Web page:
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Author Topic: Who leads the Tuatha De?  (Read 2602 times)

MattyG

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Who leads the Tuatha De?
« on: June 23, 2015, 05:09:42 pm »
Irish polytheists are in an interesting place compared to the Norse and Hellenics, because our surviving mythology does not clearly identify who is in charge of the gods at this point in time. The Norse know that Odin leads, while the Hellenics know that Zeus leads, but Irish mythology shows kingship changing hands many times and, due to euhemerization, identifies most of them as being dead. That said:

Who do you identify, if anyone, as the rightful king of the Tuatha De? Nuada? Lugh? The Dagda? Does it matter?

Personally, I like viewing the power structures of the Tuatha De as being fairly fluid, in order to deal with issues that arise. I suppose that I default to viewing Nuada as the rightful king, with Dagda as a Druid and Ogma as a champion, but I can see great arguments made for Lugh being rightful king as well. I'm curious as to how others view these dynamics?

Micheál

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Re: Who leads the Tuatha De?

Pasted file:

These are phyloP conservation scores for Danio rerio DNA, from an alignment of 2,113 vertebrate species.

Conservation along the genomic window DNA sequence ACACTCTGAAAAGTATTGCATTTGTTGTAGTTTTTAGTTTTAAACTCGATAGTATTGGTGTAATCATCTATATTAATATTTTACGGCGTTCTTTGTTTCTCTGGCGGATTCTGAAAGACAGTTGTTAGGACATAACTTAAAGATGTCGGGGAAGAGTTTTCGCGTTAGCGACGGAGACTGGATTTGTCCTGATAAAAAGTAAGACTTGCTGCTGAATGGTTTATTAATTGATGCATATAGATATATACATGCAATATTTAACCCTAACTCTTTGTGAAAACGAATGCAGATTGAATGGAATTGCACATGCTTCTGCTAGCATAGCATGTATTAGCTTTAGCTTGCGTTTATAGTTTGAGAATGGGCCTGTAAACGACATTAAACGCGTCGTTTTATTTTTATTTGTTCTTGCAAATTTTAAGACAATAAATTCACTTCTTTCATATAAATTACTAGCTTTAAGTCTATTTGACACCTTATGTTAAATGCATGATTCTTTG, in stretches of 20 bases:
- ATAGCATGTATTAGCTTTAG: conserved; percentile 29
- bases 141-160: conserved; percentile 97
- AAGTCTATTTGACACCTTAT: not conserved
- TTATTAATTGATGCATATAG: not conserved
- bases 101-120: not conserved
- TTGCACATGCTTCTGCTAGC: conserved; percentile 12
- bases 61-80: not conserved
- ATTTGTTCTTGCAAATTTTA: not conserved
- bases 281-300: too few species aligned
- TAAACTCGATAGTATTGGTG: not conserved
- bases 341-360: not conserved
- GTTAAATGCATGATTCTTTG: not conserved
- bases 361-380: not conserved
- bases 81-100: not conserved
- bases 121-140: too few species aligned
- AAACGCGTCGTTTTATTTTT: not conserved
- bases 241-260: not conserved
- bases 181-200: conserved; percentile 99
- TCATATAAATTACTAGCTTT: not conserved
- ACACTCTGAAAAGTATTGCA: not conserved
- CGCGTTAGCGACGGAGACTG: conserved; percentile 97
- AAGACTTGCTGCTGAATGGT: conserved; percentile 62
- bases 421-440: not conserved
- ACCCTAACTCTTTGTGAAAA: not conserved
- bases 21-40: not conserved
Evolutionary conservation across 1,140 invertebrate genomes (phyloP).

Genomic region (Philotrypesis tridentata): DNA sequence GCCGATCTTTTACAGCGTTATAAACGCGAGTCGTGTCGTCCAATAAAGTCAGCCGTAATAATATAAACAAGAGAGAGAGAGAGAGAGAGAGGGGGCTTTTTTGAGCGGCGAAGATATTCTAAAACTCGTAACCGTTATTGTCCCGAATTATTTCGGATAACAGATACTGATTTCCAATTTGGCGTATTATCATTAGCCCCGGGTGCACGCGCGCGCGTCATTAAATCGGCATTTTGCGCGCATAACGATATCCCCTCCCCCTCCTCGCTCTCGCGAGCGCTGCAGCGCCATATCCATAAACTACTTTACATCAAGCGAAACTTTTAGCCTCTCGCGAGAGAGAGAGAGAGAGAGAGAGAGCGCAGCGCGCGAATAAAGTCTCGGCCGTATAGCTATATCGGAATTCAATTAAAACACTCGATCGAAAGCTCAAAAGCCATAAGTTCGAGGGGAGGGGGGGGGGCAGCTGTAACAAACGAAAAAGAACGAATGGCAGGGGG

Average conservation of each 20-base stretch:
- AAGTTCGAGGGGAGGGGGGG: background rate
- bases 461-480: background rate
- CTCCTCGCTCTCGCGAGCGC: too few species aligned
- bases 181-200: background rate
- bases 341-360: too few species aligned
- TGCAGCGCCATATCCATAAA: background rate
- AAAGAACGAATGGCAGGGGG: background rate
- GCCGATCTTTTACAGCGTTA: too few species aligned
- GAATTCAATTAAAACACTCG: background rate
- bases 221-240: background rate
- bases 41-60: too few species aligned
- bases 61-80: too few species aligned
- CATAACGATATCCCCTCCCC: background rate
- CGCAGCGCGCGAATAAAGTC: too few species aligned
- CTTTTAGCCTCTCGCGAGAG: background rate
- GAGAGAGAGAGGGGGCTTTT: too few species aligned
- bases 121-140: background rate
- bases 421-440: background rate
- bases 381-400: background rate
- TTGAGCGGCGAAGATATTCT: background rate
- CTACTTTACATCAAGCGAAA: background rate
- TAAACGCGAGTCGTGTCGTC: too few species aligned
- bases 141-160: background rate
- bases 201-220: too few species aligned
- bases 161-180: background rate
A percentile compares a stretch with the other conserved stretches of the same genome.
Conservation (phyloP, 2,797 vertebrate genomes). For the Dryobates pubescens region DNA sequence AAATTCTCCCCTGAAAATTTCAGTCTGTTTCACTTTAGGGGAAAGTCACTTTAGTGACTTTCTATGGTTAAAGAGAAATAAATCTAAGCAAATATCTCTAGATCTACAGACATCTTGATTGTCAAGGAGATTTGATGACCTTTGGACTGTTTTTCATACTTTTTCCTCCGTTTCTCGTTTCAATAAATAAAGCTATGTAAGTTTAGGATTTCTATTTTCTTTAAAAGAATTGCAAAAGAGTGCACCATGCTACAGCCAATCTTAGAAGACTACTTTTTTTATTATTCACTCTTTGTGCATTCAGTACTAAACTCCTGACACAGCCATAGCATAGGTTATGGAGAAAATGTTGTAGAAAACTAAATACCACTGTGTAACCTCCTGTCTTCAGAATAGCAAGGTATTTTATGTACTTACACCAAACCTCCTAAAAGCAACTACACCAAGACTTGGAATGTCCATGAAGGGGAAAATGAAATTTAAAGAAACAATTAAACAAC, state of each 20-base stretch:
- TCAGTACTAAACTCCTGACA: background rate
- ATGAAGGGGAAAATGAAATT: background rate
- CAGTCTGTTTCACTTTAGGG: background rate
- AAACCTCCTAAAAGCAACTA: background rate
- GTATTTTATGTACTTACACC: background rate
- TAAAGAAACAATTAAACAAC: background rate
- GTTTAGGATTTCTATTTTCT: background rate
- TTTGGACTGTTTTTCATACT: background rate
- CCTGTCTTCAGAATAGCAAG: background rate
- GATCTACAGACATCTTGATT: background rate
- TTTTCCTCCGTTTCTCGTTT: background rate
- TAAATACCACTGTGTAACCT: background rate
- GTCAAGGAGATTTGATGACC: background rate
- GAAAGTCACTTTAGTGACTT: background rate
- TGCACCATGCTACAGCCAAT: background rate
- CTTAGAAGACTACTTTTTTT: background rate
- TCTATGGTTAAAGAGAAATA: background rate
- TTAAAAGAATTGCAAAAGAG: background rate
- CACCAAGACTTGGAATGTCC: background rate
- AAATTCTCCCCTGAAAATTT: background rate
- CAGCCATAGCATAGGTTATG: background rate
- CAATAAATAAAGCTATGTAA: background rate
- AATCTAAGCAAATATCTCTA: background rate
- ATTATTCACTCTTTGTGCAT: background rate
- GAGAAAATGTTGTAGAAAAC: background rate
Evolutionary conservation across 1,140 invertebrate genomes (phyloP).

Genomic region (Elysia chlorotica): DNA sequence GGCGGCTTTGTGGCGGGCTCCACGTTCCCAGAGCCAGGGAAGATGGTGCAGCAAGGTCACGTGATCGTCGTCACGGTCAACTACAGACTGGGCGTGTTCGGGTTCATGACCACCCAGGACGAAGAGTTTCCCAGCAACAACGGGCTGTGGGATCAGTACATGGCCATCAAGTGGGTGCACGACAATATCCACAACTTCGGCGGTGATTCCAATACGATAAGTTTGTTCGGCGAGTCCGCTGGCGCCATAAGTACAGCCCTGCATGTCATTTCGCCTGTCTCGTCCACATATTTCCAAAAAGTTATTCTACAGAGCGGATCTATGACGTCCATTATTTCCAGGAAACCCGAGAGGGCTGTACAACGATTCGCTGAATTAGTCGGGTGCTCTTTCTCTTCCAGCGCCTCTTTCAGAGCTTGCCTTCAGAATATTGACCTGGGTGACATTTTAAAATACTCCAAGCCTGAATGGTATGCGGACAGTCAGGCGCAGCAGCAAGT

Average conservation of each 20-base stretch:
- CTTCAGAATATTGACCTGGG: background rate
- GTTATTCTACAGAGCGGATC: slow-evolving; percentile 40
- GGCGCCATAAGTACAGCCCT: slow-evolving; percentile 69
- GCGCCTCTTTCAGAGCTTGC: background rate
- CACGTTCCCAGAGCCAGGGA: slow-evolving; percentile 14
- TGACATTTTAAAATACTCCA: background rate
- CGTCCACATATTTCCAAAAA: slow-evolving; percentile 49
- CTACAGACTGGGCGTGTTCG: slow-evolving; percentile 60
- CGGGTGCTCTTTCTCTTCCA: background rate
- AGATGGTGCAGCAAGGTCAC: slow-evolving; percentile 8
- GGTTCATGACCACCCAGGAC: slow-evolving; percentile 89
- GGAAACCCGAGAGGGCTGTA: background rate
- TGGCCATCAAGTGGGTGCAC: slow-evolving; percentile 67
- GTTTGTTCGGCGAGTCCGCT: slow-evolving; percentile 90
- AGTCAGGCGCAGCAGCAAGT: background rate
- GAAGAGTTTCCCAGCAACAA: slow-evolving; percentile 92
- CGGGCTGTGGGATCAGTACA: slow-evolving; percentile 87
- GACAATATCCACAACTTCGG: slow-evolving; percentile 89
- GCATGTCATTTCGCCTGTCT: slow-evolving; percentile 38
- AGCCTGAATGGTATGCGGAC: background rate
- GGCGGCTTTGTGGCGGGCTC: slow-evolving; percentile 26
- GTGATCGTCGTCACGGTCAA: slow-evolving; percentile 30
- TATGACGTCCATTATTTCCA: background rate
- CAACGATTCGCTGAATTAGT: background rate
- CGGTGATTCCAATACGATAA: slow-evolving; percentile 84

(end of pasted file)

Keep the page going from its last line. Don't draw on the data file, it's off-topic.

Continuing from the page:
« Reply #1 on: June 23, 2015, 05:37:47 pm »
Quote from: MattyG;176420


Who do you identify, if anyone, as the rightful king of the Tuatha De? Nuada? Lugh? The Dagda? Does it matter?

Oh that would be An Daghdha all day long! The All-Father who can tryst with An Morrígan is the rightful king for sure...

Honestly though I don't think it matters much since we can't take the myths literally,  especially since the Tuatha Dé in the legends are a kind of literacy compilation by people that were knowledgeable about Greek myths making them a handy pantheon for an Irish pseudo history. They're definitely some of greater deities, but I personally view them more regional& ancestral. I'd pay homage to Nuada especially around Maynooth, Lugh in Louth, e.t.c, however An Daghdha&Lugh are gods that I closely honour more often.

sionnachdearg

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Re: Who leads the Tuatha De?
« Reply #2 on: July 03, 2015, 04:34:20 pm »